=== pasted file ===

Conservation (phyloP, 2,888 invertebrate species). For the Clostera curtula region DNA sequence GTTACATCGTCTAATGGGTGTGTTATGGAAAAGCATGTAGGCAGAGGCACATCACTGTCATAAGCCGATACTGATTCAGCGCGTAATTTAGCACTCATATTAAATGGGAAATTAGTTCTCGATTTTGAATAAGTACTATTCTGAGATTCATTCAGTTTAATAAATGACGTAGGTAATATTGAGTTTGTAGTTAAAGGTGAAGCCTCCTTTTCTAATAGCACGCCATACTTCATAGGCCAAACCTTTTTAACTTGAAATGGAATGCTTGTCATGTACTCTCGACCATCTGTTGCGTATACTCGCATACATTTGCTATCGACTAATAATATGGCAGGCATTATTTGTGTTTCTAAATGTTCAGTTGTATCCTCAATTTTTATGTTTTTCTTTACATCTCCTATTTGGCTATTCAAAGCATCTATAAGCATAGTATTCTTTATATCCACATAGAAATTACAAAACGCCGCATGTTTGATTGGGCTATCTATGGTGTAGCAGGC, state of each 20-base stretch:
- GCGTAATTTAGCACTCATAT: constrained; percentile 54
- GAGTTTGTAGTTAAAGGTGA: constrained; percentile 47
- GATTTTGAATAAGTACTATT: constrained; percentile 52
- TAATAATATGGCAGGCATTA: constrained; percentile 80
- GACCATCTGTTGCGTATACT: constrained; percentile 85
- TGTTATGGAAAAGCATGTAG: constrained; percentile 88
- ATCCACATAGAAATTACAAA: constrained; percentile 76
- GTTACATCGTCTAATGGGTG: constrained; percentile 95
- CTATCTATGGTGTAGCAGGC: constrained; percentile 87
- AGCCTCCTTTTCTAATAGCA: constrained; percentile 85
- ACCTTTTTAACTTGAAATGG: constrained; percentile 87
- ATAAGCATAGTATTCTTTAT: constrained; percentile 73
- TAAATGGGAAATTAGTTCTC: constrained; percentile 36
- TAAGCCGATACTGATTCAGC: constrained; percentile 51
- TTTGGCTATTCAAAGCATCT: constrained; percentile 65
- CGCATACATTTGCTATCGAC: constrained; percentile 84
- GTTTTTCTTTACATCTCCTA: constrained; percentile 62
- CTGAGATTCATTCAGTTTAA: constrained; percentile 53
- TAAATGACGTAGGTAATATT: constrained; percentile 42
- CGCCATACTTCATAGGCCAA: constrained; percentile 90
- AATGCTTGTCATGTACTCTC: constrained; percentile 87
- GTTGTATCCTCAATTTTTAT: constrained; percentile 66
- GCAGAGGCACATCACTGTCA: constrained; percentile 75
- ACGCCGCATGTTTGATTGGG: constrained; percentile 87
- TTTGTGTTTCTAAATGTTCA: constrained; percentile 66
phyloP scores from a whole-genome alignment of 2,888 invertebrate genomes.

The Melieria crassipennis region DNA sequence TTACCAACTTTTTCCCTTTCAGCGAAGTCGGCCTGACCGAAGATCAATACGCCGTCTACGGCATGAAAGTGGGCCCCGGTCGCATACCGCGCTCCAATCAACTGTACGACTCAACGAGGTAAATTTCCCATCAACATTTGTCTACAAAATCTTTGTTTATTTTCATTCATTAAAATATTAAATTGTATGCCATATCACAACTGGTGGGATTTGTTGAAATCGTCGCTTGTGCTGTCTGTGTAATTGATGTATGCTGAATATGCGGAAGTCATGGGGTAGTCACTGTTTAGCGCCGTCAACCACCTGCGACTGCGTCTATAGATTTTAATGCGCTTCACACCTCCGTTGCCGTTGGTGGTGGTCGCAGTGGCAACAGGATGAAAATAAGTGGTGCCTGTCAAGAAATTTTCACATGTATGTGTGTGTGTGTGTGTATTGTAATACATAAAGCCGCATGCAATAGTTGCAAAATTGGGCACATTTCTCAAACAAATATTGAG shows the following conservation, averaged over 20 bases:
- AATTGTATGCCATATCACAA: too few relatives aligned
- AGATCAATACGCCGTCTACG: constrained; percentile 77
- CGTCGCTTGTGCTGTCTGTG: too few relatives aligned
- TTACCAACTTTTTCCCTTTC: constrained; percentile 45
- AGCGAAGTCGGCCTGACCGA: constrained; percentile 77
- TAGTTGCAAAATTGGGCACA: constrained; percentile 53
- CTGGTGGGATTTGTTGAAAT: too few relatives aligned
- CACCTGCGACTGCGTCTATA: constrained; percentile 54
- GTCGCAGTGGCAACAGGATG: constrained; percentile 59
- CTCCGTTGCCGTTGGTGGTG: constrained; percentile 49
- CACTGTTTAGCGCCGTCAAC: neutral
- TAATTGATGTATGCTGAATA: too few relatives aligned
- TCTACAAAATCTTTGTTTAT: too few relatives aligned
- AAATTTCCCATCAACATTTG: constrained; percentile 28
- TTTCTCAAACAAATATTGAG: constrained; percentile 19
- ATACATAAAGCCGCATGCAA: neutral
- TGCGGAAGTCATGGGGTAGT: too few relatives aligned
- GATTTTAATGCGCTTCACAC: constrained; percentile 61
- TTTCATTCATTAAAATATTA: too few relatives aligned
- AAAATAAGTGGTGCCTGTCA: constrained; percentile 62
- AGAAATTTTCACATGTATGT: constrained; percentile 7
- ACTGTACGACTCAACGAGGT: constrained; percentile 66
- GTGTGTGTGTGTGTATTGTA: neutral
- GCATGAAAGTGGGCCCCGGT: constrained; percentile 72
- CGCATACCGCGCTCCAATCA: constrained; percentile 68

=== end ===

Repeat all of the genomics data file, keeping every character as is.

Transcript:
Conservation (phyloP, 2,888 invertebrate species). For the Clostera curtula region DNA sequence GTTACATCGTCTAATGGGTGTGTTATGGAAAAGCATGTAGGCAGAGGCACATCACTGTCATAAGCCGATACTGATTCAGCGCGTAATTTAGCACTCATATTAAATGGGAAATTAGTTCTCGATTTTGAATAAGTACTATTCTGAGATTCATTCAGTTTAATAAATGACGTAGGTAATATTGAGTTTGTAGTTAAAGGTGAAGCCTCCTTTTCTAATAGCACGCCATACTTCATAGGCCAAACCTTTTTAACTTGAAATGGAATGCTTGTCATGTACTCTCGACCATCTGTTGCGTATACTCGCATACATTTGCTATCGACTAATAATATGGCAGGCATTATTTGTGTTTCTAAATGTTCAGTTGTATCCTCAATTTTTATGTTTTTCTTTACATCTCCTATTTGGCTATTCAAAGCATCTATAAGCATAGTATTCTTTATATCCACATAGAAATTACAAAACGCCGCATGTTTGATTGGGCTATCTATGGTGTAGCAGGC, state of each 20-base stretch:
- GCGTAATTTAGCACTCATAT: constrained; percentile 54
- GAGTTTGTAGTTAAAGGTGA: constrained; percentile 47
- GATTTTGAATAAGTACTATT: constrained; percentile 52
- TAATAATATGGCAGGCATTA: constrained; percentile 80
- GACCATCTGTTGCGTATACT: constrained; percentile 85
- TGTTATGGAAAAGCATGTAG: constrained; percentile 88
- ATCCACATAGAAATTACAAA: constrained; percentile 76
- GTTACATCGTCTAATGGGTG: constrained; percentile 95
- CTATCTATGGTGTAGCAGGC: constrained; percentile 87
- AGCCTCCTTTTCTAATAGCA: constrained; percentile 85
- ACCTTTTTAACTTGAAATGG: constrained; percentile 87
- ATAAGCATAGTATTCTTTAT: constrained; percentile 73
- TAAATGGGAAATTAGTTCTC: constrained; percentile 36
- TAAGCCGATACTGATTCAGC: constrained; percentile 51
- TTTGGCTATTCAAAGCATCT: constrained; percentile 65
- CGCATACATTTGCTATCGAC: constrained; percentile 84
- GTTTTTCTTTACATCTCCTA: constrained; percentile 62
- CTGAGATTCATTCAGTTTAA: constrained; percentile 53
- TAAATGACGTAGGTAATATT: constrained; percentile 42
- CGCCATACTTCATAGGCCAA: constrained; percentile 90
- AATGCTTGTCATGTACTCTC: constrained; percentile 87
- GTTGTATCCTCAATTTTTAT: constrained; percentile 66
- GCAGAGGCACATCACTGTCA: constrained; percentile 75
- ACGCCGCATGTTTGATTGGG: constrained; percentile 87
- TTTGTGTTTCTAAATGTTCA: constrained; percentile 66
phyloP scores from a whole-genome alignment of 2,888 invertebrate genomes.

The Melieria crassipennis region DNA sequence TTACCAACTTTTTCCCTTTCAGCGAAGTCGGCCTGACCGAAGATCAATACGCCGTCTACGGCATGAAAGTGGGCCCCGGTCGCATACCGCGCTCCAATCAACTGTACGACTCAACGAGGTAAATTTCCCATCAACATTTGTCTACAAAATCTTTGTTTATTTTCATTCATTAAAATATTAAATTGTATGCCATATCACAACTGGTGGGATTTGTTGAAATCGTCGCTTGTGCTGTCTGTGTAATTGATGTATGCTGAATATGCGGAAGTCATGGGGTAGTCACTGTTTAGCGCCGTCAACCACCTGCGACTGCGTCTATAGATTTTAATGCGCTTCACACCTCCGTTGCCGTTGGTGGTGGTCGCAGTGGCAACAGGATGAAAATAAGTGGTGCCTGTCAAGAAATTTTCACATGTATGTGTGTGTGTGTGTGTATTGTAATACATAAAGCCGCATGCAATAGTTGCAAAATTGGGCACATTTCTCAAACAAATATTGAG shows the following conservation, averaged over 20 bases:
- AATTGTATGCCATATCACAA: too few relatives aligned
- AGATCAATACGCCGTCTACG: constrained; percentile 77
- CGTCGCTTGTGCTGTCTGTG: too few relatives aligned
- TTACCAACTTTTTCCCTTTC: constrained; percentile 45
- AGCGAAGTCGGCCTGACCGA: constrained; percentile 77
- TAGTTGCAAAATTGGGCACA: constrained; percentile 53
- CTGGTGGGATTTGTTGAAAT: too few relatives aligned
- CACCTGCGACTGCGTCTATA: constrained; percentile 54
- GTCGCAGTGGCAACAGGATG: constrained; percentile 59
- CTCCGTTGCCGTTGGTGGTG: constrained; percentile 49
- CACTGTTTAGCGCCGTCAAC: neutral
- TAATTGATGTATGCTGAATA: too few relatives aligned
- TCTACAAAATCTTTGTTTAT: too few relatives aligned
- AAATTTCCCATCAACATTTG: constrained; percentile 28
- TTTCTCAAACAAATATTGAG: constrained; percentile 19
- ATACATAAAGCCGCATGCAA: neutral
- TGCGGAAGTCATGGGGTAGT: too few relatives aligned
- GATTTTAATGCGCTTCACAC: constrained; percentile 61
- TTTCATTCATTAAAATATTA: too few relatives aligned
- AAAATAAGTGGTGCCTGTCA: constrained; percentile 62
- AGAAATTTTCACATGTATGT: constrained; percentile 7
- ACTGTACGACTCAACGAGGT: constrained; percentile 66
- GTGTGTGTGTGTGTATTGTA: neutral
- GCATGAAAGTGGGCCCCGGT: constrained; percentile 72
- CGCATACCGCGCTCCAATCA: constrained; percentile 68